As Turkey’s elections wrapped up and the votes were counted, the anticipated elation of the Kurds of the southeastern city of Diyarbakir gave way to anger. In the wake of the second country-wide poll in five months, they wondered how the pro-Kurdish Peoples’ Democratic Party (HDP) party could have lost so much ground in between the two elections.
The HDP won third position in June, with more than 13% of the votes stripping the ruling AK Party of its overwhelming superiority. Then on November 1st the HDP lost more than two points. It still has enough to be in parliament but Kurdish ambitions for a greater communal voice in Turkish politics were disappointed.
The biggest party, the Islamist-rooted Justice and Development (AK) Party, which on Sunday won back its absolute majority in parliament, intended to rally this region’s more conservative voters. To do this, stress was placed on the interim months’ violence. Against the backdrop of the war in neighbouring Syria, where Ankara is fighting the radical movement ISIL and the rebel Kurds, armed conflict in Turkey flared up again. The truce between the government and PKK Kurdish separatists was broken. The violence claimed soldiers’ lives and civilians’.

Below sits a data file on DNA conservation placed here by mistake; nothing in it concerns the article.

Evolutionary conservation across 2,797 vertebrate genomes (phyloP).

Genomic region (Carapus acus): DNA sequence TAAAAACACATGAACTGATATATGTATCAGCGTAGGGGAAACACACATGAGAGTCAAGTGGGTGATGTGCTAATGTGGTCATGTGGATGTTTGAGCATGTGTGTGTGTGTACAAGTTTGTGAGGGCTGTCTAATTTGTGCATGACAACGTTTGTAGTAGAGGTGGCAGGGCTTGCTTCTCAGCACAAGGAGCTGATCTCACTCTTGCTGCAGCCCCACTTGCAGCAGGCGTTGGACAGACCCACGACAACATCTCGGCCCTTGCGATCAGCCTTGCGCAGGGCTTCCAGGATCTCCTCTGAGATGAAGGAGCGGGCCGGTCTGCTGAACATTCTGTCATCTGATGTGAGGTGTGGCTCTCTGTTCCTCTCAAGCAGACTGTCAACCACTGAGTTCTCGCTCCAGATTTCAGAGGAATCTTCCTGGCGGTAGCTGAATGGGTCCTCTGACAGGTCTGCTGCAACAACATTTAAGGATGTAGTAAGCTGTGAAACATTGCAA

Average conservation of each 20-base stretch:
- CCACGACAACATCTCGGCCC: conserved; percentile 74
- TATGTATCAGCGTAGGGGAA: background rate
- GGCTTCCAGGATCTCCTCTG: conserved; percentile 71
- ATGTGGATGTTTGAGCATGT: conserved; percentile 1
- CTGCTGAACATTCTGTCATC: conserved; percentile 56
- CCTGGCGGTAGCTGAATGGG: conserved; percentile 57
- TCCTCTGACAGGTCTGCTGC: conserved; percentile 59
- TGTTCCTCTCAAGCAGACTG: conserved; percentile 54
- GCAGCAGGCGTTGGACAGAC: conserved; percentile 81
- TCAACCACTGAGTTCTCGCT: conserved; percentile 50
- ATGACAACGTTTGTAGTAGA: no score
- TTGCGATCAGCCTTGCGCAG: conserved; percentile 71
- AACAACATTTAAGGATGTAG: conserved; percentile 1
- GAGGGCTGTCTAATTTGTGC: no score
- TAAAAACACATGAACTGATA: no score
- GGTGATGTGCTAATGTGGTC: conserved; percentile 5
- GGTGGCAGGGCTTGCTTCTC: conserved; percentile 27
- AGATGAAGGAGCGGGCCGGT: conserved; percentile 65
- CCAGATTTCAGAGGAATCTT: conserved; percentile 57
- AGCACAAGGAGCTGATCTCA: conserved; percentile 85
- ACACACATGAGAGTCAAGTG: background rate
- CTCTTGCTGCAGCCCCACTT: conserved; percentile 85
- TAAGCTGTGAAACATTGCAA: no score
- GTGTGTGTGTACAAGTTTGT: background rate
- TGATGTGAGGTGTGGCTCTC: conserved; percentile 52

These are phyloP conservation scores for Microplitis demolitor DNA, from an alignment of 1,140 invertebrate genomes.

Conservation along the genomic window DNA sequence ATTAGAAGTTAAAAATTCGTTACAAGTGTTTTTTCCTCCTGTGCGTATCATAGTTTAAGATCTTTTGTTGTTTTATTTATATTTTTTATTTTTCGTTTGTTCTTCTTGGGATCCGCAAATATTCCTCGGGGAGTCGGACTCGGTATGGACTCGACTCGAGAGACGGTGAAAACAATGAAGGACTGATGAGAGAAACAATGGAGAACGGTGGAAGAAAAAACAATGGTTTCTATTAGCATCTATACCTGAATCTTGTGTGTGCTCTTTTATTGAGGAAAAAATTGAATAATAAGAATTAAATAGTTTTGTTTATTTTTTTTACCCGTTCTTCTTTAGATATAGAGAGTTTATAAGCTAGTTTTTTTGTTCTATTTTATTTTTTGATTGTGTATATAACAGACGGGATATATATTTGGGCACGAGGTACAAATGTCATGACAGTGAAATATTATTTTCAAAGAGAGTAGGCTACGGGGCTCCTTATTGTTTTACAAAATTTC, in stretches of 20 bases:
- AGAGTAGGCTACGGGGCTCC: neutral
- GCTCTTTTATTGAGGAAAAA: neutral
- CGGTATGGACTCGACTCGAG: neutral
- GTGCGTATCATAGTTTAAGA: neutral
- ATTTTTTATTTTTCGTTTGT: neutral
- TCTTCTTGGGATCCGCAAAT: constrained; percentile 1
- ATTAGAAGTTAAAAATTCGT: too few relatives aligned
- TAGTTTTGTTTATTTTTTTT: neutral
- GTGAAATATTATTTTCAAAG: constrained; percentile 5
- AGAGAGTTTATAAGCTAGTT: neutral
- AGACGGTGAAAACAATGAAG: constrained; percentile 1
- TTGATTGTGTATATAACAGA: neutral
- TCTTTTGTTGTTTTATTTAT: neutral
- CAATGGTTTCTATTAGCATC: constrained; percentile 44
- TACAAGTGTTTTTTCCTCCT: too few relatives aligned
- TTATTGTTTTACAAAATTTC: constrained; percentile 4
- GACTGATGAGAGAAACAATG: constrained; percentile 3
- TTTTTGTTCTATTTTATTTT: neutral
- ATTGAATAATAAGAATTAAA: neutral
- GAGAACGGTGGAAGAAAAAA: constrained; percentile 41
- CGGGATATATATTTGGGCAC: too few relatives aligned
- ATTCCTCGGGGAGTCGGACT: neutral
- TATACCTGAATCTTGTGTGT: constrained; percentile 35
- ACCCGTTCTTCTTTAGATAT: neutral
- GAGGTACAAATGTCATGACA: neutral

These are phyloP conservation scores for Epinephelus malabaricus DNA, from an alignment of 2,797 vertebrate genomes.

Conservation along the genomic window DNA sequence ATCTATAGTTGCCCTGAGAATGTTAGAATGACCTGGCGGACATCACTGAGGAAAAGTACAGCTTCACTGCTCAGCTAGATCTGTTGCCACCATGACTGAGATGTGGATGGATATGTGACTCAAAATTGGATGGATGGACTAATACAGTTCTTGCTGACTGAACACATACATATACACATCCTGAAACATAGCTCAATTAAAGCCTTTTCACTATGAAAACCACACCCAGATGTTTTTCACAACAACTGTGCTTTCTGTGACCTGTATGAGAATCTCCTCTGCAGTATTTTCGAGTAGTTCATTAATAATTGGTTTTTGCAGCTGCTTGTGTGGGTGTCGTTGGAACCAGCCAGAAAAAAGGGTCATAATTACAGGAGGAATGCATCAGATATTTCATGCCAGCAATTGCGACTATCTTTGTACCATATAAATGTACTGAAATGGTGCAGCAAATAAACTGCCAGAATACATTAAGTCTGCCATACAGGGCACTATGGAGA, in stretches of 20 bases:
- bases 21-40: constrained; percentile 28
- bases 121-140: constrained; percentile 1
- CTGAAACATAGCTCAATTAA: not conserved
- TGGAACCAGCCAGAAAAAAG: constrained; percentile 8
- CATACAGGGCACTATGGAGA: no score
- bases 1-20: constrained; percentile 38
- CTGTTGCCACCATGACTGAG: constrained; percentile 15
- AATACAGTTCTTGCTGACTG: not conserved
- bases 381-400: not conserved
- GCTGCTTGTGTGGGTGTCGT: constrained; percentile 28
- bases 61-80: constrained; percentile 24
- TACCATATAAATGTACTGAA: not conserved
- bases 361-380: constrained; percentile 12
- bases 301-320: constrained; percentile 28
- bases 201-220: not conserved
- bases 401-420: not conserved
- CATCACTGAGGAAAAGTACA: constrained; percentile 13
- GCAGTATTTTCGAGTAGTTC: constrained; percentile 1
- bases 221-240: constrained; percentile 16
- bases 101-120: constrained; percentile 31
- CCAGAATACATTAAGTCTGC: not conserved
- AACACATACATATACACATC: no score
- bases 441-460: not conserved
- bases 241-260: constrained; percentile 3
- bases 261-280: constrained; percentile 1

TV editor Eyup Burc said: “The AK Party used the PKK violence to make people regret having voted for the HDP [in June], and swung them over to its side, holding out political stability and promising them peace again. The balance tipped.”
Then on 10th October, twin terrorist bombs ripped through an HDP and leftist rally in Ankara where people had been peacefully protesting against the clashes between the army and the PKK. The toll: 95 dead.
Fear appears to have played into the hands of the AK Party and its founder Turkish President Recep Tayyip Erdogan.
Andreas Gross, at the human rights monitoring body the Council of Europe, urged him to spend his political capital well: “He has to unite again what has been divided in the last five months, and we appeal to him to do this in a wise way and not in a militant way, as has happened in the last five months.”
The West used to hail Erdogan as proof that political Islam could be democratic and pluralistic. But he has become increasingly autocratic. Now he has cemented his means. Now both the Kurds and NATO partners are worried about how he will exert his authority.
Get a different perspective
Every story can be told in many ways: see the perspectives from Euronews journalists in our other language teams.